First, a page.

Domestic violence rears its head in Nova Scotia shooting

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RCMP’s domestic violence blind spot

I read Enzo DiMatteo’s write up on the mass shooting in Nova Scotia (NOW Online, May 8). I have been keeping up with the latest news. I figured at some point the issue of domestic violence would come up.

I’m a former RCMP officer. I too have been the victim of domestic violence. The first incident was in 1994 when I was violently raped by an RCMP officer in a hotel room in Halifax. The man who raped me was my boyfriend. I finally reported him in 2002. It took the RCMP six years to investigate and charge him criminally. The RCMP didn’t take rape very seriously and didn’t even internally discipline this man for his serious criminal acts. Instead, they said he “had a promising career ahead of him.” I have this in writing. The RCMP allowed this monster to continue on as a police officer who the public is supposed to trust. And people wonder how women get killed in abusive domestic relationships. 

The RCMP talks about how they are trained to help people in abusive relationships. But I had absolutely no help from them and I was a police officer, too. If people want to know why women are still getting killed by their spouses, I can enlighten them.

Cathy Mansley

From nowtoronto.com

Gun ban holes at the border

I’m all for a gun ban (NOW Online, May 4) but what does it really do when guns are smuggled from the U.S. and the feds keep dropping the border security budget?  Is that not counterproductive?

James Morrow

From nowtoronto.com

Provinces can step into the gun ban breach

Why do municipalities need the federal government to ban handguns? Provinces have the necessary jurisdiction.

Abe Rosner

From nowtoronto.com

Uber whining by restaurants 

Re Restaurants Are Beginning Weekly Uber Eats Boycotts (NOW Online, May 3). So are restaurant owners expecting Uber and other delivery services to offer their services for free? Restaurants feel cheated because Uber is taking such a high percentage? Privileged little shits. Well, then don’t use Uber or Skip the Dishes or DoorDash and pay for your advertising and pay your own delivery drivers. Simple. How do you boycott a platform that you voluntarily signed up for and have no obligation to continue with?”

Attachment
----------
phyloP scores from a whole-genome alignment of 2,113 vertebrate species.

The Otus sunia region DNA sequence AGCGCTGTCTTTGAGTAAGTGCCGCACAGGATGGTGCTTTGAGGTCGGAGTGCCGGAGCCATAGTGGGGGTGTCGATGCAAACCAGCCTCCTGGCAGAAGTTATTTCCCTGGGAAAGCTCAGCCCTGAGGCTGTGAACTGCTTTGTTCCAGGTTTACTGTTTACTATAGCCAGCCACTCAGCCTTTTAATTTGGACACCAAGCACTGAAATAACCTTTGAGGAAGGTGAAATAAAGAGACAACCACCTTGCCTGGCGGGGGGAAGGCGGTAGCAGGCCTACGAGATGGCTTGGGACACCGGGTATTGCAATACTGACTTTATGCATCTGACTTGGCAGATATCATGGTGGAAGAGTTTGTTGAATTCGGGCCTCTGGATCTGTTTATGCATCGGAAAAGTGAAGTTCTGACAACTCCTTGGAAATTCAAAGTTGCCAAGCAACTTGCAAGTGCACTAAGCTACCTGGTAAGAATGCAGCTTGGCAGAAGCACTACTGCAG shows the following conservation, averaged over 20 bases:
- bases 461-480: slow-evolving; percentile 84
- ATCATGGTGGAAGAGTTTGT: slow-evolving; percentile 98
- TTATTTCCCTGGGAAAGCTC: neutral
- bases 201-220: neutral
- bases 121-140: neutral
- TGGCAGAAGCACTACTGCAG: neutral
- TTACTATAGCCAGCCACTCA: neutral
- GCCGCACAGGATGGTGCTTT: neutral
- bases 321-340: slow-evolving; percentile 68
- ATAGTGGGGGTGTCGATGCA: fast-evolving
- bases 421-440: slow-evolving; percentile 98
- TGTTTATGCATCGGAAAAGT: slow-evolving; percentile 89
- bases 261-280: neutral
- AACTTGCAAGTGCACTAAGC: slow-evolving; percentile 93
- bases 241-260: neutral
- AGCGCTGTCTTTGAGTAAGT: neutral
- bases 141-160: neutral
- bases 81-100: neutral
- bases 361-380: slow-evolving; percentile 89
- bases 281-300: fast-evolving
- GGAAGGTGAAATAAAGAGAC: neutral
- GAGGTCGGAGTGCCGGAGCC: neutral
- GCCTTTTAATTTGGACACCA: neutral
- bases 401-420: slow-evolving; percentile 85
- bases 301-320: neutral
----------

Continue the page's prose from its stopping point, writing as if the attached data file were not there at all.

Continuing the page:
Michael Chohan 

From nowtoronto.com

Food for thought on masks

Re Why Face Masks Will Become The New Normal In Canada (NOW Online, May 2). Hmm. How will masks be mandatory for customers in a restaurant setting as Mayor John Tory envisions? This seems like an impossible feat for the entirety of a meal!

Kim B.

From nowtoronto.com

Coronavirus teaching us to avoid older people 

Re Half Of Canadians Say Mental Health Has Worsened During The Pandemic (NOW Online, April 29).

The psychological carnage from the pandemic, mostly fed by the media’s nearly perverted obsession for the headlines (sorry, NOW, you’re as guilty as any of them), is already racing off the chart. 

For anyone over 50 (as I am, over 60 actually), it’s worse; everybody looks at you as though you must be diseased because of your age. They veer dramatically out of your way even though they might already be at a distance of 4 or 5 metres. Canada, I was once very proud of you. Not any more.

Drew Hirwin

From nowtoronto.com

Pandemic history repeating itself

Re Toronto Pandemics Past: Typhoid And A Tale Of Death In The Water (NOW Online, April 18). This is a great overview of Toronto’s water treatment, or lack thereof. It’s alarming that these remediation plans are only starting now! Looking forward to 2024, we have to hold the city accountable.

Meg Schmieder

From nowtoronto.com

Whiteness is okay to ridicule?

I just clicked on your article entitled Eight Underrated Reality Shows To Watch On Netflix Canada (NOW Online, April 21). Can you explain how you think it is acceptable to list “serving up whiteness for all to ridicule” as a reason why I should be interested in a show? 

William Adams

Toronto